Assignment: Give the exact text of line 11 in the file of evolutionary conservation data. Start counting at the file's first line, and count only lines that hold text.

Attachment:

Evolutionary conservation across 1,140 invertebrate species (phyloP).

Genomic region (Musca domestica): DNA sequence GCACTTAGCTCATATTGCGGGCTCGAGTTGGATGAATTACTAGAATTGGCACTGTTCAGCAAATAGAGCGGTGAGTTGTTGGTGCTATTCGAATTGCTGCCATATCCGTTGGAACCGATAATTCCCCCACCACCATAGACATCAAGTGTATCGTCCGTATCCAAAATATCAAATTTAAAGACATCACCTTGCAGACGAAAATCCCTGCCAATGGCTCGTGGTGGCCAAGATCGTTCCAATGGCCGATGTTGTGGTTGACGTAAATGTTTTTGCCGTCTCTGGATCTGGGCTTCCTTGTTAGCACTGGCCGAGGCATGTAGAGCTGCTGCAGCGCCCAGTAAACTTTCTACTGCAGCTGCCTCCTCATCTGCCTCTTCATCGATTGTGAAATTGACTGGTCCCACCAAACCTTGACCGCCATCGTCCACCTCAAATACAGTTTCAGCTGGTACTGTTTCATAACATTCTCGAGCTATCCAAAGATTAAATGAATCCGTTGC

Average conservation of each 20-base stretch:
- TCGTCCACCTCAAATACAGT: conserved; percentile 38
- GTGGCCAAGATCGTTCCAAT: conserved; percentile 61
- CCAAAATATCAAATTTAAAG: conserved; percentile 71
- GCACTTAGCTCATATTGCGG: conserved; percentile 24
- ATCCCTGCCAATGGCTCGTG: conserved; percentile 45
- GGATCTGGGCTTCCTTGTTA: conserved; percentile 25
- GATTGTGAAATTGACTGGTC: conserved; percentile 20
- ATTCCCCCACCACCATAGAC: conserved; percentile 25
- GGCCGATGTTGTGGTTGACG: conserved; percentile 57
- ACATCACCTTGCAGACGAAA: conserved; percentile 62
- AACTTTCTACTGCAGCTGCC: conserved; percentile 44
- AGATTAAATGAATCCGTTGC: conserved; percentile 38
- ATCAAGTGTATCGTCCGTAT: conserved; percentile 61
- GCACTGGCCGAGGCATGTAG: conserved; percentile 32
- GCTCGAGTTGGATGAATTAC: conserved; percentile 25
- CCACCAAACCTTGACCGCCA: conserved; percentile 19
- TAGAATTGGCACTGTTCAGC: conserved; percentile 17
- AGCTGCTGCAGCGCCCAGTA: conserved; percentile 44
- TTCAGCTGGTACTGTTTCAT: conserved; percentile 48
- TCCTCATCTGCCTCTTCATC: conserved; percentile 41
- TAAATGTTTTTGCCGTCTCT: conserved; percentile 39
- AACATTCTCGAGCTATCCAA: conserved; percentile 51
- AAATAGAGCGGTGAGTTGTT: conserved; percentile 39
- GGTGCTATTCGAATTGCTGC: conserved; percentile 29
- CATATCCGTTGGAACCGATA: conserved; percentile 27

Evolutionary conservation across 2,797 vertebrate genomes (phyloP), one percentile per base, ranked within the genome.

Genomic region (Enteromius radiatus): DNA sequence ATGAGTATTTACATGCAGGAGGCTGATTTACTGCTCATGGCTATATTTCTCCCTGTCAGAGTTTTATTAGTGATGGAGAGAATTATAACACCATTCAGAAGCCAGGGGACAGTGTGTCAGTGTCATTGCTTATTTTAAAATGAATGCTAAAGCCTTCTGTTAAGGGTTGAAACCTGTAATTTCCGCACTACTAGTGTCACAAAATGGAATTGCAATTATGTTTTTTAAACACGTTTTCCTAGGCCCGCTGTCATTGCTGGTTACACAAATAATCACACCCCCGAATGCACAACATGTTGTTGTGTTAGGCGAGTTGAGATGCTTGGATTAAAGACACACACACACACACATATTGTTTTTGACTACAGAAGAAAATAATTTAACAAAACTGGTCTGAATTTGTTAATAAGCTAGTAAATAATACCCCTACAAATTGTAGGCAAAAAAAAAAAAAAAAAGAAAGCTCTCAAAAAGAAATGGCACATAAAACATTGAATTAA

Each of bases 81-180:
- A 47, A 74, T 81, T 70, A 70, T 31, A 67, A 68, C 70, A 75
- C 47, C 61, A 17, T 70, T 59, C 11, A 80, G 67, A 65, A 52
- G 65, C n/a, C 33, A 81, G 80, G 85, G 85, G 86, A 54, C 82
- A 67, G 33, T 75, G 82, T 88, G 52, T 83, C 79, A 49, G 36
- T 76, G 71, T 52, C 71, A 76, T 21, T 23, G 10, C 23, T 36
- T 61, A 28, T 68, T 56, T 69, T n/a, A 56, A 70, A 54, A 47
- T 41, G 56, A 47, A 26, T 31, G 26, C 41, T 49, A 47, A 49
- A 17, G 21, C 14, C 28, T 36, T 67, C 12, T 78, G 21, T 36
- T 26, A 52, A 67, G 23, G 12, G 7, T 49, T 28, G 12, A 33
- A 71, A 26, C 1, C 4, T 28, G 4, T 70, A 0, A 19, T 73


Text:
- ATTCCCCCACCACCATAGAC: conserved; percentile 25